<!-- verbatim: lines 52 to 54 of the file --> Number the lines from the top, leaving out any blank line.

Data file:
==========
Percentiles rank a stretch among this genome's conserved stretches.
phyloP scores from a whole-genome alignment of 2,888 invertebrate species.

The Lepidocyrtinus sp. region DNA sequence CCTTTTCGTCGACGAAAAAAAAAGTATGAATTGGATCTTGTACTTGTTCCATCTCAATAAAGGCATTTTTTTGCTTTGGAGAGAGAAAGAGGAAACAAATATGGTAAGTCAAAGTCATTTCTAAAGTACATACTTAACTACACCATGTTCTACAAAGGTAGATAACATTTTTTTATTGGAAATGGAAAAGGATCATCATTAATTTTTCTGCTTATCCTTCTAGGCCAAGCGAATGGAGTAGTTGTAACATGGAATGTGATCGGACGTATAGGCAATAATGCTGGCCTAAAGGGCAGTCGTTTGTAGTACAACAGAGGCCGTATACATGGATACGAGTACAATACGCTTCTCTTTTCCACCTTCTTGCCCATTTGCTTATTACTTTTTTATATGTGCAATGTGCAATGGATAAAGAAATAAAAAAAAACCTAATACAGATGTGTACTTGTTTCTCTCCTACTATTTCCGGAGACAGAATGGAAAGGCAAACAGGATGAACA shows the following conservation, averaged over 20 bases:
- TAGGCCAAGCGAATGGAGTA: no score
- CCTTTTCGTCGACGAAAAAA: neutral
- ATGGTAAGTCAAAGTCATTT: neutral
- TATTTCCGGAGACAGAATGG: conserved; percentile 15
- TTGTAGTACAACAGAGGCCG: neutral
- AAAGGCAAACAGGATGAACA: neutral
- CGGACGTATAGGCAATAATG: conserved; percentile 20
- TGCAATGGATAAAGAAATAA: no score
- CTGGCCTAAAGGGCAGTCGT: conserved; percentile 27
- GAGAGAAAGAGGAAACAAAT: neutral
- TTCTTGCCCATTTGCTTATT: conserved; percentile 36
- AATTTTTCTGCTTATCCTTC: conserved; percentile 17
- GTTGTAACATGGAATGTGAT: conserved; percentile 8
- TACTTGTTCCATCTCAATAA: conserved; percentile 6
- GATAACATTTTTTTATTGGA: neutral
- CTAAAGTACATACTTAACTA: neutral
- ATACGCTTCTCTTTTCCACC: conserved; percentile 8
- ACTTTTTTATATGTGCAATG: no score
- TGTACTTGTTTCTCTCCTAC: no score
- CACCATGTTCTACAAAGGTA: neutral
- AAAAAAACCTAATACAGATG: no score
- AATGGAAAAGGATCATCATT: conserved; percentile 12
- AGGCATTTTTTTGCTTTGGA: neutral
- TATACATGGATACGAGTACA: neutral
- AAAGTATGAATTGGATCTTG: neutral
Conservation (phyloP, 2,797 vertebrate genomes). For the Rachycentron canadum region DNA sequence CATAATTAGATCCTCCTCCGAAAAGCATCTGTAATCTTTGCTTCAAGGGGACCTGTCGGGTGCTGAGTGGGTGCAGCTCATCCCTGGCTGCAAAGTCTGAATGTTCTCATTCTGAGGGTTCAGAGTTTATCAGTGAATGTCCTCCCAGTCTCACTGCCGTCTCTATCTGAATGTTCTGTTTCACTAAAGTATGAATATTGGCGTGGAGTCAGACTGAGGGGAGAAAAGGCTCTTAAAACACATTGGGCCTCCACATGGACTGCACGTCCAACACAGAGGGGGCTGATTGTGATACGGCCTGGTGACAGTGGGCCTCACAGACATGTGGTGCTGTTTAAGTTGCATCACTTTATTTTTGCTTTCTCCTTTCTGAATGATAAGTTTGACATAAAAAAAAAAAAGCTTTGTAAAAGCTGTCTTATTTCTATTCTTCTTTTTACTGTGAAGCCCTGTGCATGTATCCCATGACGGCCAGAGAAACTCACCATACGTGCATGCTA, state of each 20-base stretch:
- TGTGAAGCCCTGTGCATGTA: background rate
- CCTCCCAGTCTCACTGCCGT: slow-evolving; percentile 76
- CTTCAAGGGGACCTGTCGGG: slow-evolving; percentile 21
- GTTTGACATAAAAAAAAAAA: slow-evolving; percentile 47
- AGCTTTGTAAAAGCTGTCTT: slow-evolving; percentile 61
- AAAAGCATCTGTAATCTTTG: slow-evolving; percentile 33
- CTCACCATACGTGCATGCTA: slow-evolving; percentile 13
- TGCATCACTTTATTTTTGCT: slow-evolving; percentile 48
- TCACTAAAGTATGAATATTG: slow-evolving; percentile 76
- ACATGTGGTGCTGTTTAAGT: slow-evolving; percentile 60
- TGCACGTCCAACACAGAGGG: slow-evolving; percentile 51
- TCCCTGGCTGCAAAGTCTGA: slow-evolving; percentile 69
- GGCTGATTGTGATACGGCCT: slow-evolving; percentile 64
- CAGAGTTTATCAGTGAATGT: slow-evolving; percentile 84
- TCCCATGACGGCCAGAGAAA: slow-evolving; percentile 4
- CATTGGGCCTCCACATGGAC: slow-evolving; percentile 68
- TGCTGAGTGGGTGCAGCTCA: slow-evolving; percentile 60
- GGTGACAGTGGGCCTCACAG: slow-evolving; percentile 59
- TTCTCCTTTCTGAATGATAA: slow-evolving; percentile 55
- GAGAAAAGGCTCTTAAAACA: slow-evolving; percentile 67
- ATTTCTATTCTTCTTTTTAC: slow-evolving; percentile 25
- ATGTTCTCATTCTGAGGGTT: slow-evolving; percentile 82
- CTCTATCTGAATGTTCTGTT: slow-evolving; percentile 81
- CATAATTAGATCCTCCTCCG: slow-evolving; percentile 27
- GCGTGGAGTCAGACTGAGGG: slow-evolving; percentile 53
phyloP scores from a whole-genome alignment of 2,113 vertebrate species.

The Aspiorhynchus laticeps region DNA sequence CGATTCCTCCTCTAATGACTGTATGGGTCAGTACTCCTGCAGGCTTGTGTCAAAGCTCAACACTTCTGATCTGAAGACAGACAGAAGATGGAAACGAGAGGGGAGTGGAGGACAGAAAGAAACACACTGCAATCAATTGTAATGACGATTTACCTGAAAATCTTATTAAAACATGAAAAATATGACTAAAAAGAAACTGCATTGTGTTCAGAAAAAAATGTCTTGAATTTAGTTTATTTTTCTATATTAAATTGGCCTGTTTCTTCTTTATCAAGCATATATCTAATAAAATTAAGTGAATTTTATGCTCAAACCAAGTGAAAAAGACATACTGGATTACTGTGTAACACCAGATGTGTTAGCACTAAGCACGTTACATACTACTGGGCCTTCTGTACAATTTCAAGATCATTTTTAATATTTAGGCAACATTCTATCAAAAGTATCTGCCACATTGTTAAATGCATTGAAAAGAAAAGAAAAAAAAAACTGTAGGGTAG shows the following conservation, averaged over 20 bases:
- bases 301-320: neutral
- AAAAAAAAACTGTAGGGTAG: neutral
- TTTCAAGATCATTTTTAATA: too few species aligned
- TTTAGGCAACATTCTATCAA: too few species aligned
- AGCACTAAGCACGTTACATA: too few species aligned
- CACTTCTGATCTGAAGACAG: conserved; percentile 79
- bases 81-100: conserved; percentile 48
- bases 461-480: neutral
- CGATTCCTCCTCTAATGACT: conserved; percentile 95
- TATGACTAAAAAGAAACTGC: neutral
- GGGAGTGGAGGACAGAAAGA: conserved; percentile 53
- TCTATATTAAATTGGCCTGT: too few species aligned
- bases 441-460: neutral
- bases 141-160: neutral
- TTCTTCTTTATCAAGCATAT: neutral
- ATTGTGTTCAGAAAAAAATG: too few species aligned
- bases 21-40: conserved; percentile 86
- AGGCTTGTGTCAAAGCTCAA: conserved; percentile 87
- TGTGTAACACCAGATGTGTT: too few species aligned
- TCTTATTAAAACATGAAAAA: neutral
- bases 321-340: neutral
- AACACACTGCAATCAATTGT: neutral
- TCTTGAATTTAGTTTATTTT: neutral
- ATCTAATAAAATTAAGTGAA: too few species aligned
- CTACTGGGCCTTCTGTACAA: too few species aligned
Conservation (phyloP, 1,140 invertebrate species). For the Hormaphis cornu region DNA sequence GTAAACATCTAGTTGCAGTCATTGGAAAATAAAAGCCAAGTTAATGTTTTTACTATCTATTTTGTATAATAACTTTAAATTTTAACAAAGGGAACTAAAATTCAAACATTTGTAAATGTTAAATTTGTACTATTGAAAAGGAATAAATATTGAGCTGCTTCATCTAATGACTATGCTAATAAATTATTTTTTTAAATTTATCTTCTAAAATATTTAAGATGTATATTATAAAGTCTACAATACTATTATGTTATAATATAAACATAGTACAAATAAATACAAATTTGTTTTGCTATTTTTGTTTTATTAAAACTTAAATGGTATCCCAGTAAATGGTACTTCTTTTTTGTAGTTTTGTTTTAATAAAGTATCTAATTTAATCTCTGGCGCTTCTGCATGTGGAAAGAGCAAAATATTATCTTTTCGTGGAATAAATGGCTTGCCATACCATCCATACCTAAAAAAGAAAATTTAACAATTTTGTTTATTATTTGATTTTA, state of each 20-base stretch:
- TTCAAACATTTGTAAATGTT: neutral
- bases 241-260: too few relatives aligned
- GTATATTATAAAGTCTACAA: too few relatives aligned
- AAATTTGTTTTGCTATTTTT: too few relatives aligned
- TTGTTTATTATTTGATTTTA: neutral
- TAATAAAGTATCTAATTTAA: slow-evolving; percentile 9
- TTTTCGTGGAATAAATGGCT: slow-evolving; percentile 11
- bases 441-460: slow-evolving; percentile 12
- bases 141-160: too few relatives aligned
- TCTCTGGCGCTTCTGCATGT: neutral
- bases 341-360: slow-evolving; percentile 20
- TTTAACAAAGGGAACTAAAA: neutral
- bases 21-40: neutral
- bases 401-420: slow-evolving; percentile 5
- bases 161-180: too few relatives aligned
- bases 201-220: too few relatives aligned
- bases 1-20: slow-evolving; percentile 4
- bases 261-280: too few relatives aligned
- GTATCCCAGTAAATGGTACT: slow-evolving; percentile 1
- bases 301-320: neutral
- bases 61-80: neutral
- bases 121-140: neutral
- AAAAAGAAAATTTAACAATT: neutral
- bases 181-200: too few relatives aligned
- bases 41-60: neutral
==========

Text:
- CTCTATCTGAATGTTCTGTT: slow-evolving; percentile 81
- CATAATTAGATCCTCCTCCG: slow-evolving; percentile 27
- GCGTGGAGTCAGACTGAGGG: slow-evolving; percentile 53